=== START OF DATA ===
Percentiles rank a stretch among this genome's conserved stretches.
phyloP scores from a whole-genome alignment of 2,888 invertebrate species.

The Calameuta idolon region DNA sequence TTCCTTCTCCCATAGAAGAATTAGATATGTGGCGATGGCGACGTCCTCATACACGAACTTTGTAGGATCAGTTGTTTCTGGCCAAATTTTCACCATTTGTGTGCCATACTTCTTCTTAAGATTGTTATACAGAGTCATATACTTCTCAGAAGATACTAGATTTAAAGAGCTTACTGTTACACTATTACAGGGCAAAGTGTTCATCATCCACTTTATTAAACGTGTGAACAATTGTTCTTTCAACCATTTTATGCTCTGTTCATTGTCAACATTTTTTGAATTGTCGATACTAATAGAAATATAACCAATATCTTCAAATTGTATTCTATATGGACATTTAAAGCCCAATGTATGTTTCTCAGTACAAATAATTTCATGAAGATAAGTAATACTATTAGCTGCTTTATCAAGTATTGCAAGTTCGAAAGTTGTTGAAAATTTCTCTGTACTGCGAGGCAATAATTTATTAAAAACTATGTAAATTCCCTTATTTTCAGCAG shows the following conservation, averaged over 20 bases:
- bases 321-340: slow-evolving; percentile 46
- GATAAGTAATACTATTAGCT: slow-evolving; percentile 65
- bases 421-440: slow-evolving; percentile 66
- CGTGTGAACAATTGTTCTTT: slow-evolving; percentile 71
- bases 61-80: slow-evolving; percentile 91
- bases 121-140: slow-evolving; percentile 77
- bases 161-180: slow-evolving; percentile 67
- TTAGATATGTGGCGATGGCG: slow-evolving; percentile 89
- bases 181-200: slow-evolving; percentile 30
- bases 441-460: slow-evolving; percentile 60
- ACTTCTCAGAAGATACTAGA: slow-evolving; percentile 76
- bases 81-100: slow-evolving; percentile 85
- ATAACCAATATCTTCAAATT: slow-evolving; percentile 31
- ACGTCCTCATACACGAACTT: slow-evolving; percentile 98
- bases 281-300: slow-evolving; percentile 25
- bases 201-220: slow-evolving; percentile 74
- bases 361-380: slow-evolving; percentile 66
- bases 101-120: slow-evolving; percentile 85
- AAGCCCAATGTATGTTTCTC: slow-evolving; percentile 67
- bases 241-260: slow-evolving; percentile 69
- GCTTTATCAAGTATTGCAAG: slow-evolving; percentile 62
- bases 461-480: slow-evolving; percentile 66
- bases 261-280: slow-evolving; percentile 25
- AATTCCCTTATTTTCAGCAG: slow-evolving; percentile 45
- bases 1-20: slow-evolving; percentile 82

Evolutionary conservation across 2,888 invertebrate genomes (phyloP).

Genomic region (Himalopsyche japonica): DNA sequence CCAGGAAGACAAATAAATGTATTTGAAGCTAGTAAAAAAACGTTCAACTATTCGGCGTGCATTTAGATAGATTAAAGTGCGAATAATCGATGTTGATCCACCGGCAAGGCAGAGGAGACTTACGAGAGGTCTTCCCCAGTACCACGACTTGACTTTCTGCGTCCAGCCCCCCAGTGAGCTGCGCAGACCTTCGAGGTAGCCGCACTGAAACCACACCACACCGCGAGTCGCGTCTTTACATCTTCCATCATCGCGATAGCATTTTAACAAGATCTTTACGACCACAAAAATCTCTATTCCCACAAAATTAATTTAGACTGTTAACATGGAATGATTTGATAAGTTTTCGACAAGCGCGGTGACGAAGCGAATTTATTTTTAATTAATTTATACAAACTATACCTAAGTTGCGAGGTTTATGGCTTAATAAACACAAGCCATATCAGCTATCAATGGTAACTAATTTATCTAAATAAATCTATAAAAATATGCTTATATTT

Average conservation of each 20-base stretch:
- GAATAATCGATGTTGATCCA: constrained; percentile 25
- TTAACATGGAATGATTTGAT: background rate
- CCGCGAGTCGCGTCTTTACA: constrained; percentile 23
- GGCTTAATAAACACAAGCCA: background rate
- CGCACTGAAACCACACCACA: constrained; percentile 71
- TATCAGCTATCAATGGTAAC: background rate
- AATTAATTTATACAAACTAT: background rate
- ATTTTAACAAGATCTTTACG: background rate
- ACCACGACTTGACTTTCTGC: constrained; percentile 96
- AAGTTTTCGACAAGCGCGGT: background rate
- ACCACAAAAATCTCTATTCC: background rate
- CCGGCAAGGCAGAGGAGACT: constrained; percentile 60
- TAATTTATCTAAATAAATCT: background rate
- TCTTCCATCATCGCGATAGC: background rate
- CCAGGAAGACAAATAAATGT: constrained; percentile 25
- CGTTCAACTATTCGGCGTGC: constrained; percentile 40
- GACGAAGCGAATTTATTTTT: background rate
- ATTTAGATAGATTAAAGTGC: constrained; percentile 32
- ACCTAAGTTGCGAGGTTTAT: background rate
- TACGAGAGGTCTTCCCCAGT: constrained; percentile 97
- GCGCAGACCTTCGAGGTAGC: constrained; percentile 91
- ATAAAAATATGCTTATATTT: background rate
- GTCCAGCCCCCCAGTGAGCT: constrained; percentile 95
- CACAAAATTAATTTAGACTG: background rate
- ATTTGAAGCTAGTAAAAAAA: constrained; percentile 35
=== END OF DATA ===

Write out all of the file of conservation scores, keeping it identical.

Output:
Percentiles rank a stretch among this genome's conserved stretches.
phyloP scores from a whole-genome alignment of 2,888 invertebrate species.

The Calameuta idolon region DNA sequence TTCCTTCTCCCATAGAAGAATTAGATATGTGGCGATGGCGACGTCCTCATACACGAACTTTGTAGGATCAGTTGTTTCTGGCCAAATTTTCACCATTTGTGTGCCATACTTCTTCTTAAGATTGTTATACAGAGTCATATACTTCTCAGAAGATACTAGATTTAAAGAGCTTACTGTTACACTATTACAGGGCAAAGTGTTCATCATCCACTTTATTAAACGTGTGAACAATTGTTCTTTCAACCATTTTATGCTCTGTTCATTGTCAACATTTTTTGAATTGTCGATACTAATAGAAATATAACCAATATCTTCAAATTGTATTCTATATGGACATTTAAAGCCCAATGTATGTTTCTCAGTACAAATAATTTCATGAAGATAAGTAATACTATTAGCTGCTTTATCAAGTATTGCAAGTTCGAAAGTTGTTGAAAATTTCTCTGTACTGCGAGGCAATAATTTATTAAAAACTATGTAAATTCCCTTATTTTCAGCAG shows the following conservation, averaged over 20 bases:
- bases 321-340: slow-evolving; percentile 46
- GATAAGTAATACTATTAGCT: slow-evolving; percentile 65
- bases 421-440: slow-evolving; percentile 66
- CGTGTGAACAATTGTTCTTT: slow-evolving; percentile 71
- bases 61-80: slow-evolving; percentile 91
- bases 121-140: slow-evolving; percentile 77
- bases 161-180: slow-evolving; percentile 67
- TTAGATATGTGGCGATGGCG: slow-evolving; percentile 89
- bases 181-200: slow-evolving; percentile 30
- bases 441-460: slow-evolving; percentile 60
- ACTTCTCAGAAGATACTAGA: slow-evolving; percentile 76
- bases 81-100: slow-evolving; percentile 85
- ATAACCAATATCTTCAAATT: slow-evolving; percentile 31
- ACGTCCTCATACACGAACTT: slow-evolving; percentile 98
- bases 281-300: slow-evolving; percentile 25
- bases 201-220: slow-evolving; percentile 74
- bases 361-380: slow-evolving; percentile 66
- bases 101-120: slow-evolving; percentile 85
- AAGCCCAATGTATGTTTCTC: slow-evolving; percentile 67
- bases 241-260: slow-evolving; percentile 69
- GCTTTATCAAGTATTGCAAG: slow-evolving; percentile 62
- bases 461-480: slow-evolving; percentile 66
- bases 261-280: slow-evolving; percentile 25
- AATTCCCTTATTTTCAGCAG: slow-evolving; percentile 45
- bases 1-20: slow-evolving; percentile 82

Evolutionary conservation across 2,888 invertebrate genomes (phyloP).

Genomic region (Himalopsyche japonica): DNA sequence CCAGGAAGACAAATAAATGTATTTGAAGCTAGTAAAAAAACGTTCAACTATTCGGCGTGCATTTAGATAGATTAAAGTGCGAATAATCGATGTTGATCCACCGGCAAGGCAGAGGAGACTTACGAGAGGTCTTCCCCAGTACCACGACTTGACTTTCTGCGTCCAGCCCCCCAGTGAGCTGCGCAGACCTTCGAGGTAGCCGCACTGAAACCACACCACACCGCGAGTCGCGTCTTTACATCTTCCATCATCGCGATAGCATTTTAACAAGATCTTTACGACCACAAAAATCTCTATTCCCACAAAATTAATTTAGACTGTTAACATGGAATGATTTGATAAGTTTTCGACAAGCGCGGTGACGAAGCGAATTTATTTTTAATTAATTTATACAAACTATACCTAAGTTGCGAGGTTTATGGCTTAATAAACACAAGCCATATCAGCTATCAATGGTAACTAATTTATCTAAATAAATCTATAAAAATATGCTTATATTT

Average conservation of each 20-base stretch:
- GAATAATCGATGTTGATCCA: constrained; percentile 25
- TTAACATGGAATGATTTGAT: background rate
- CCGCGAGTCGCGTCTTTACA: constrained; percentile 23
- GGCTTAATAAACACAAGCCA: background rate
- CGCACTGAAACCACACCACA: constrained; percentile 71
- TATCAGCTATCAATGGTAAC: background rate
- AATTAATTTATACAAACTAT: background rate
- ATTTTAACAAGATCTTTACG: background rate
- ACCACGACTTGACTTTCTGC: constrained; percentile 96
- AAGTTTTCGACAAGCGCGGT: background rate
- ACCACAAAAATCTCTATTCC: background rate
- CCGGCAAGGCAGAGGAGACT: constrained; percentile 60
- TAATTTATCTAAATAAATCT: background rate
- TCTTCCATCATCGCGATAGC: background rate
- CCAGGAAGACAAATAAATGT: constrained; percentile 25
- CGTTCAACTATTCGGCGTGC: constrained; percentile 40
- GACGAAGCGAATTTATTTTT: background rate
- ATTTAGATAGATTAAAGTGC: constrained; percentile 32
- ACCTAAGTTGCGAGGTTTAT: background rate
- TACGAGAGGTCTTCCCCAGT: constrained; percentile 97
- GCGCAGACCTTCGAGGTAGC: constrained; percentile 91
- ATAAAAATATGCTTATATTT: background rate
- GTCCAGCCCCCCAGTGAGCT: constrained; percentile 95
- CACAAAATTAATTTAGACTG: background rate
- ATTTGAAGCTAGTAAAAAAA: constrained; percentile 35